Productive Connections (DST 2011-12)

Executive Summary


As one key component of North Carolina’s 4-year, $400 million Race to the Top (RttT) grant
activities, the District and School Transformation Division (DST) of the NC Department of
Public Instruction (NCDPI) is intervening to improve student achievement and high school
graduation rates in the lowest-achieving five percent of the state’s high schools, middle schools,
and elementary schools, some 118 schools in all. In addition, the DST is working with twelve of
the lowest-achieving school districts in the state to strengthen their ability to lead and support
effective school reform. As expressed in the current scope of work for the RttT grant, the goals
of the initiative are these:

  1. Turn around the lowest 5% of conventional elementary, middle, and high schools based on
    the 2009-10 Performance Composite and grade span,
  2. Turn around conventional high schools with a 4-year cohort graduation rate below 60% in
    2009-10 and either 2008-09 or 2007-08, and
  3. Turn around the lowest-achieving districts with a 2009-10 Local Education Agency (LEA)
    performance Composite below 65%.

Three organizations—the Carolina Institute for Public Policy (UNC-Chapel Hill), the Friday
Institute for Educational Innovation (NC State University), and SERVE (UNC-Greensboro)—
have formed a consortium to evaluate the Race to the Top grant. The primary purpose of the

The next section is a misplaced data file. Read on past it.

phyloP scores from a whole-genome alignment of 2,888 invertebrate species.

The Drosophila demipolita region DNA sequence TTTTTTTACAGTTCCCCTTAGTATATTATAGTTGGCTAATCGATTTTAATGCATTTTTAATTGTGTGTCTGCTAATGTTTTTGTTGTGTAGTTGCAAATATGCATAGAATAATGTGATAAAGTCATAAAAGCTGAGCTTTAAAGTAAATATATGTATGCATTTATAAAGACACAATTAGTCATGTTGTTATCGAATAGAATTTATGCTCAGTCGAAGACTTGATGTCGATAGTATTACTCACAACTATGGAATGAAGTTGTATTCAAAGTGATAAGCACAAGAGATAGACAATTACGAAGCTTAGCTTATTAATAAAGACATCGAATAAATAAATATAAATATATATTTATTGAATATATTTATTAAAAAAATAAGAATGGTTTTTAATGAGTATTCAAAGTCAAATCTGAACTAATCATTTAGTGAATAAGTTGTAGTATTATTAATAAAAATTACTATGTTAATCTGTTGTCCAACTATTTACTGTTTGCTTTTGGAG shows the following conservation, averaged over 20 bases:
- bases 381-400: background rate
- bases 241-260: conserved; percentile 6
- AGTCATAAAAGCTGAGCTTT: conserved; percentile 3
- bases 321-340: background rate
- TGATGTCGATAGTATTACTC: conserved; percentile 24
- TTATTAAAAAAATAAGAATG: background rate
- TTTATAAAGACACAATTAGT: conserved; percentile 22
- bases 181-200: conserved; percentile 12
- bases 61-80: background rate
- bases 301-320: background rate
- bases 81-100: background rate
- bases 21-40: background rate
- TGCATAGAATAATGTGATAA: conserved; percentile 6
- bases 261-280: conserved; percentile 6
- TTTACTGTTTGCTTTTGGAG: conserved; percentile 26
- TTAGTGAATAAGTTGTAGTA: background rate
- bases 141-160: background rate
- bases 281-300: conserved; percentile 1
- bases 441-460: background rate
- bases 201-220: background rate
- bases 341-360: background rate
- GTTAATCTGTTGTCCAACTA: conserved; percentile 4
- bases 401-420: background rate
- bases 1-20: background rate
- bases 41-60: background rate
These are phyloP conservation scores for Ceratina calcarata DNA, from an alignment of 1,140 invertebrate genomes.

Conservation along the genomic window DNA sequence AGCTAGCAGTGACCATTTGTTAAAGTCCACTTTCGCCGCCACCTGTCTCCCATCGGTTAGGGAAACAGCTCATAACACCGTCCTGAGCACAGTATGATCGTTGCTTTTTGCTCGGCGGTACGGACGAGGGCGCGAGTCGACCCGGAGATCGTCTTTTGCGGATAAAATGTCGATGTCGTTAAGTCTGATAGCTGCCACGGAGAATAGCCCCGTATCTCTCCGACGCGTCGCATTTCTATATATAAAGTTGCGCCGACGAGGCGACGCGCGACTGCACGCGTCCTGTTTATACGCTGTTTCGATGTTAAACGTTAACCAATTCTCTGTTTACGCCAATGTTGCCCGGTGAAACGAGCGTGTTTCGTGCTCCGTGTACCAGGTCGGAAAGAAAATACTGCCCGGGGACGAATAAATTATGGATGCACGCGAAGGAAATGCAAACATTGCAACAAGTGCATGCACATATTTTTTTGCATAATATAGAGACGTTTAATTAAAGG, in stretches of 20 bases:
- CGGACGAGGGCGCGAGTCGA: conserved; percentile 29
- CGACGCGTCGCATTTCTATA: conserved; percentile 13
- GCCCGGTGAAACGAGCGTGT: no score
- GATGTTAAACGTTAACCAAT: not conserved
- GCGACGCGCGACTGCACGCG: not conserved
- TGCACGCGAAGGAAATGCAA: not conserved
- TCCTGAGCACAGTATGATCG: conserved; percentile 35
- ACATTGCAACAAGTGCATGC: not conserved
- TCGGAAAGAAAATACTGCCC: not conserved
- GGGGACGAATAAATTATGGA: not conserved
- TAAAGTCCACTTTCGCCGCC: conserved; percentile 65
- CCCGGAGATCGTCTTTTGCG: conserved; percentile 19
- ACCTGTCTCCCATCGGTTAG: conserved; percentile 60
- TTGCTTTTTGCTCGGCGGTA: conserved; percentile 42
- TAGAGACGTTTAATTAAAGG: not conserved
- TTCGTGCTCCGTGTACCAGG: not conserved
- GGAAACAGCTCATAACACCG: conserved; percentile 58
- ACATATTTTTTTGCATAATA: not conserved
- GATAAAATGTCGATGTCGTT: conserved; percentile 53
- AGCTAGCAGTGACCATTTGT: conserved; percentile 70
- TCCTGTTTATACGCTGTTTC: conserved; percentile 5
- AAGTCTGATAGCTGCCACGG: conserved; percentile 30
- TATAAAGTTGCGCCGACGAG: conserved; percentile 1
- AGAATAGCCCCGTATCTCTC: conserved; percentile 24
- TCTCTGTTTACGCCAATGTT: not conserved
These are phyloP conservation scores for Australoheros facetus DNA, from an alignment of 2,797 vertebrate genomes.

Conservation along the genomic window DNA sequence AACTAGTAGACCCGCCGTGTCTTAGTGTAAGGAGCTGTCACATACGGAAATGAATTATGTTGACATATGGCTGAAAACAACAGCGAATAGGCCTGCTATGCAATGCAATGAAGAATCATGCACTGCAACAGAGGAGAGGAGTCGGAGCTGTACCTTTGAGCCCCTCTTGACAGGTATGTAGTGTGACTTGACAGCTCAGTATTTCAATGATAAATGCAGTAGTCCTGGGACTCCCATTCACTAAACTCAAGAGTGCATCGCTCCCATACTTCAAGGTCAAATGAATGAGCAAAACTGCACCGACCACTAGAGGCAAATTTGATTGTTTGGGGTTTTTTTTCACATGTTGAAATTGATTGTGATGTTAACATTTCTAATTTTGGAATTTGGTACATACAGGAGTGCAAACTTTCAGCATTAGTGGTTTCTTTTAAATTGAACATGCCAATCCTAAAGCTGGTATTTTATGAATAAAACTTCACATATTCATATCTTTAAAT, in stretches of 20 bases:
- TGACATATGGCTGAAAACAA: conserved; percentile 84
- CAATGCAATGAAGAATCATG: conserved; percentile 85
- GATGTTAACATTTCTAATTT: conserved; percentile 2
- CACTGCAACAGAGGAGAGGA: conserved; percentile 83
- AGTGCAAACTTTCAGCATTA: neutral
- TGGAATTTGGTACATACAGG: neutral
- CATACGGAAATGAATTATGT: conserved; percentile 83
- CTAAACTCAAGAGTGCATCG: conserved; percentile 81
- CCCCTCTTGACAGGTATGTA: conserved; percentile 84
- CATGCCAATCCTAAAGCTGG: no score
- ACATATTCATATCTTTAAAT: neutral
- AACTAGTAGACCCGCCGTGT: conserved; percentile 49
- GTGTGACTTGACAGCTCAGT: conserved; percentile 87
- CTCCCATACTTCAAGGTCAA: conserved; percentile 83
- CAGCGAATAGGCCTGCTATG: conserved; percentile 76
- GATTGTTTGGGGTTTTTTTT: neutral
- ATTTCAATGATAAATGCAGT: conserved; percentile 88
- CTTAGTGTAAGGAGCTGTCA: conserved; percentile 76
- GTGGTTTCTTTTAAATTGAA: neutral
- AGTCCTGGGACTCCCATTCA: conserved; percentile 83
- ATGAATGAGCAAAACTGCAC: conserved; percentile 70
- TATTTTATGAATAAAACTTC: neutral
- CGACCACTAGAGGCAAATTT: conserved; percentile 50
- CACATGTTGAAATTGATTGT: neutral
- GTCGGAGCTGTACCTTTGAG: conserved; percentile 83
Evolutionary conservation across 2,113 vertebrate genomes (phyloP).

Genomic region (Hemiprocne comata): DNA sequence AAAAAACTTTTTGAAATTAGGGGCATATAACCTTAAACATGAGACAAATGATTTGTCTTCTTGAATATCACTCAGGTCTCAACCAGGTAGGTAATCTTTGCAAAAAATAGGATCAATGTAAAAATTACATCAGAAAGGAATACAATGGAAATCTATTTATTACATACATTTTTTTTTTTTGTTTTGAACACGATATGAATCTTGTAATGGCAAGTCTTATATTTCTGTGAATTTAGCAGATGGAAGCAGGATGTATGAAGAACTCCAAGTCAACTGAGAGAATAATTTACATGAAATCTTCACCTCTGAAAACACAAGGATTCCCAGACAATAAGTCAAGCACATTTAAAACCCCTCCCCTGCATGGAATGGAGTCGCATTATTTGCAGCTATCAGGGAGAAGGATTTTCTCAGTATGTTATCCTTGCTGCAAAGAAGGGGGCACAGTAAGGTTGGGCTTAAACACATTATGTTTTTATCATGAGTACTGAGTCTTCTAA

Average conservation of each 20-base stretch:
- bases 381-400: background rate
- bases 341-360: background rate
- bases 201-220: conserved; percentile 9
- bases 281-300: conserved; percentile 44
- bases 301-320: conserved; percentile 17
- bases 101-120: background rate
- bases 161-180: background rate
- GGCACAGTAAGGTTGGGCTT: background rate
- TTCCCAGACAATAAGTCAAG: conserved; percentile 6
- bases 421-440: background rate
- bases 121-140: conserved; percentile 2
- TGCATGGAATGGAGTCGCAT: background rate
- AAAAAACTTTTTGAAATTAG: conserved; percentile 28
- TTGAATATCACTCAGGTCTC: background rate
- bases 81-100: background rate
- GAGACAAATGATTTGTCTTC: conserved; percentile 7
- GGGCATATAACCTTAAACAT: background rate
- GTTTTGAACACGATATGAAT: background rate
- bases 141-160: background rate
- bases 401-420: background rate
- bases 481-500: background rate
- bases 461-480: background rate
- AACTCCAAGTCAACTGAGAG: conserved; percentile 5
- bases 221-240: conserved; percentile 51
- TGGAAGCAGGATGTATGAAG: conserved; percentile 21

evaluation is to provide objective research to help the NCDPI adjust RttT work as it progresses, a
type of evaluation often labeled “formative” because it seeks mainly to help the client
organization shape work in progress rather than simply to render an up-or-down “summative”
judgment on its impact.

The present report is the second of four reports focusing on the work of the DST. The first
examined the division’s pre-Race to the Top interventions in low-achieving schools in an effort
to distill lessons from that earlier work that could guide interventions during the Race to the Top
grant period. In that study, we found that improvement had taken place through a process we
called scaffolded craftsmanship. The scaffolding consisted of a planning framework, professional
development, and coaching provided by the NCDPI and its partner organizations. With these
supports, school leaders and staff gradually learned how to improve performance through guided
reconstruction of key school functions rather than implementation of externally designed models.
The present report shifts the focus from school-level interventions to the DST’s district-level
work in the twelve lowest-achieving school districts in the state. In this round of study, we found
that in low-achieving districts, connections are weak or missing between and within levels of the
systems—the central office, schools, and classrooms. The essence of what the DST is doing is to
strengthen or create productive connections across and between levels of the systems. Before explaining more fully what we mean by this term, we pause briefly to outline our methods and

Study Methods and Purpose